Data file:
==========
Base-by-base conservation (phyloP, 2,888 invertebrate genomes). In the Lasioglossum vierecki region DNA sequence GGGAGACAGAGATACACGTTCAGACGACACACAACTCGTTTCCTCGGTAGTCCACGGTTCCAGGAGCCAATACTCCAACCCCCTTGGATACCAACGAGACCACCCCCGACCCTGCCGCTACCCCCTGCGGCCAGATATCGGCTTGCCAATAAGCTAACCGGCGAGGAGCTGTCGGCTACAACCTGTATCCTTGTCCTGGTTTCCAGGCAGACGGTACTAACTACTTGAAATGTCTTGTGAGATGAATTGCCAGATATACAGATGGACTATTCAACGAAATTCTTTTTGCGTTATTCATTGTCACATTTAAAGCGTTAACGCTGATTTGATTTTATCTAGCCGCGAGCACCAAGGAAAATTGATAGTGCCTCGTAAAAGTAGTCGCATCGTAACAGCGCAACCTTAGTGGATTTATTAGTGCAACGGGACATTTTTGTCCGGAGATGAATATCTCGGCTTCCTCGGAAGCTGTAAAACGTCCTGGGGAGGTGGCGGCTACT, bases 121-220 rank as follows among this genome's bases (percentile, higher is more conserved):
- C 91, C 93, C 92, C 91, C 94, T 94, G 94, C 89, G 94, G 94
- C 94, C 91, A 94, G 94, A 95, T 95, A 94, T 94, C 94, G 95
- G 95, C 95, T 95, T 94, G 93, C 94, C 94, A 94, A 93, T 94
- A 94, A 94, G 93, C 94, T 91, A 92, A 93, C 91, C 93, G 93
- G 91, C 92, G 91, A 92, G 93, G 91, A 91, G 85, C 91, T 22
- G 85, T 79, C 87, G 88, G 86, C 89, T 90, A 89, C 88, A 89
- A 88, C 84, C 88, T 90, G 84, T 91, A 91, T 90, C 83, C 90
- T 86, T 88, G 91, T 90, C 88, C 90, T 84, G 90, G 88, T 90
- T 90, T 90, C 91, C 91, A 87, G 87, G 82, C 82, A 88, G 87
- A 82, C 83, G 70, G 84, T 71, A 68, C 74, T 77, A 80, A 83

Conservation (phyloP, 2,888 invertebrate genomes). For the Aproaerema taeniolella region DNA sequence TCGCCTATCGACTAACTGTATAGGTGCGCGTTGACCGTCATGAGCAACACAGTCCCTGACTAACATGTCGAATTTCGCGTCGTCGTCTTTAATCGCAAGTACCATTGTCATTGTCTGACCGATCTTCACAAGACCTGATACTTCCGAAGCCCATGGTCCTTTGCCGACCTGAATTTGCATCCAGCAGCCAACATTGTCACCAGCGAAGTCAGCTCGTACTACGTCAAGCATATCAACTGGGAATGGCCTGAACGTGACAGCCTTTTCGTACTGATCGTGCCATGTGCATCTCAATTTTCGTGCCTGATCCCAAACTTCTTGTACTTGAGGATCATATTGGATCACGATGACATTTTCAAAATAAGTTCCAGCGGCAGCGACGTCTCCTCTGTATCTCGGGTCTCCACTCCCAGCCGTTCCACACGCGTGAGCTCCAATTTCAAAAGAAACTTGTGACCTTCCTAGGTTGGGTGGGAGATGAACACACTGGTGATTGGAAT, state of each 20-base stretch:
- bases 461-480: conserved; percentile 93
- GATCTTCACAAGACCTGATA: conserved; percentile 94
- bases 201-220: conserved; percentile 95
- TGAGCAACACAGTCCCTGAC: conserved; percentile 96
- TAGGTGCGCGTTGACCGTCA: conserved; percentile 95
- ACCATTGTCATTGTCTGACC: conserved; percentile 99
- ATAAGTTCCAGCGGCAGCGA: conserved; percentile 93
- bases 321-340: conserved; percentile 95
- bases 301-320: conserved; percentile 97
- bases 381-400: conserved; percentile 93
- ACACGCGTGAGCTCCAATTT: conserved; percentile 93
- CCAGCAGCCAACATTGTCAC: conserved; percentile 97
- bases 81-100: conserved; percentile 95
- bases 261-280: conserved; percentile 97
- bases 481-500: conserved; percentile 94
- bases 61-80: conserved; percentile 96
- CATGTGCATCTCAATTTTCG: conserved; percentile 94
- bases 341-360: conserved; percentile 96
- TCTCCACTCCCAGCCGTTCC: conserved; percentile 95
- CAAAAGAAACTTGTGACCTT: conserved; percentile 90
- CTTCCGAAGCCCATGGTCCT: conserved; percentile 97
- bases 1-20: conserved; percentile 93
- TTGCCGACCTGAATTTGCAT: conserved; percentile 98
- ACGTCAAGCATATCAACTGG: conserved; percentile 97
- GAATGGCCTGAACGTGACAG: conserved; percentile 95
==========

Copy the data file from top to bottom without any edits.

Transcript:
Base-by-base conservation (phyloP, 2,888 invertebrate genomes). In the Lasioglossum vierecki region DNA sequence GGGAGACAGAGATACACGTTCAGACGACACACAACTCGTTTCCTCGGTAGTCCACGGTTCCAGGAGCCAATACTCCAACCCCCTTGGATACCAACGAGACCACCCCCGACCCTGCCGCTACCCCCTGCGGCCAGATATCGGCTTGCCAATAAGCTAACCGGCGAGGAGCTGTCGGCTACAACCTGTATCCTTGTCCTGGTTTCCAGGCAGACGGTACTAACTACTTGAAATGTCTTGTGAGATGAATTGCCAGATATACAGATGGACTATTCAACGAAATTCTTTTTGCGTTATTCATTGTCACATTTAAAGCGTTAACGCTGATTTGATTTTATCTAGCCGCGAGCACCAAGGAAAATTGATAGTGCCTCGTAAAAGTAGTCGCATCGTAACAGCGCAACCTTAGTGGATTTATTAGTGCAACGGGACATTTTTGTCCGGAGATGAATATCTCGGCTTCCTCGGAAGCTGTAAAACGTCCTGGGGAGGTGGCGGCTACT, bases 121-220 rank as follows among this genome's bases (percentile, higher is more conserved):
- C 91, C 93, C 92, C 91, C 94, T 94, G 94, C 89, G 94, G 94
- C 94, C 91, A 94, G 94, A 95, T 95, A 94, T 94, C 94, G 95
- G 95, C 95, T 95, T 94, G 93, C 94, C 94, A 94, A 93, T 94
- A 94, A 94, G 93, C 94, T 91, A 92, A 93, C 91, C 93, G 93
- G 91, C 92, G 91, A 92, G 93, G 91, A 91, G 85, C 91, T 22
- G 85, T 79, C 87, G 88, G 86, C 89, T 90, A 89, C 88, A 89
- A 88, C 84, C 88, T 90, G 84, T 91, A 91, T 90, C 83, C 90
- T 86, T 88, G 91, T 90, C 88, C 90, T 84, G 90, G 88, T 90
- T 90, T 90, C 91, C 91, A 87, G 87, G 82, C 82, A 88, G 87
- A 82, C 83, G 70, G 84, T 71, A 68, C 74, T 77, A 80, A 83

Conservation (phyloP, 2,888 invertebrate genomes). For the Aproaerema taeniolella region DNA sequence TCGCCTATCGACTAACTGTATAGGTGCGCGTTGACCGTCATGAGCAACACAGTCCCTGACTAACATGTCGAATTTCGCGTCGTCGTCTTTAATCGCAAGTACCATTGTCATTGTCTGACCGATCTTCACAAGACCTGATACTTCCGAAGCCCATGGTCCTTTGCCGACCTGAATTTGCATCCAGCAGCCAACATTGTCACCAGCGAAGTCAGCTCGTACTACGTCAAGCATATCAACTGGGAATGGCCTGAACGTGACAGCCTTTTCGTACTGATCGTGCCATGTGCATCTCAATTTTCGTGCCTGATCCCAAACTTCTTGTACTTGAGGATCATATTGGATCACGATGACATTTTCAAAATAAGTTCCAGCGGCAGCGACGTCTCCTCTGTATCTCGGGTCTCCACTCCCAGCCGTTCCACACGCGTGAGCTCCAATTTCAAAAGAAACTTGTGACCTTCCTAGGTTGGGTGGGAGATGAACACACTGGTGATTGGAAT, state of each 20-base stretch:
- bases 461-480: conserved; percentile 93
- GATCTTCACAAGACCTGATA: conserved; percentile 94
- bases 201-220: conserved; percentile 95
- TGAGCAACACAGTCCCTGAC: conserved; percentile 96
- TAGGTGCGCGTTGACCGTCA: conserved; percentile 95
- ACCATTGTCATTGTCTGACC: conserved; percentile 99
- ATAAGTTCCAGCGGCAGCGA: conserved; percentile 93
- bases 321-340: conserved; percentile 95
- bases 301-320: conserved; percentile 97
- bases 381-400: conserved; percentile 93
- ACACGCGTGAGCTCCAATTT: conserved; percentile 93
- CCAGCAGCCAACATTGTCAC: conserved; percentile 97
- bases 81-100: conserved; percentile 95
- bases 261-280: conserved; percentile 97
- bases 481-500: conserved; percentile 94
- bases 61-80: conserved; percentile 96
- CATGTGCATCTCAATTTTCG: conserved; percentile 94
- bases 341-360: conserved; percentile 96
- TCTCCACTCCCAGCCGTTCC: conserved; percentile 95
- CAAAAGAAACTTGTGACCTT: conserved; percentile 90
- CTTCCGAAGCCCATGGTCCT: conserved; percentile 97
- bases 1-20: conserved; percentile 93
- TTGCCGACCTGAATTTGCAT: conserved; percentile 98
- ACGTCAAGCATATCAACTGG: conserved; percentile 97
- GAATGGCCTGAACGTGACAG: conserved; percentile 95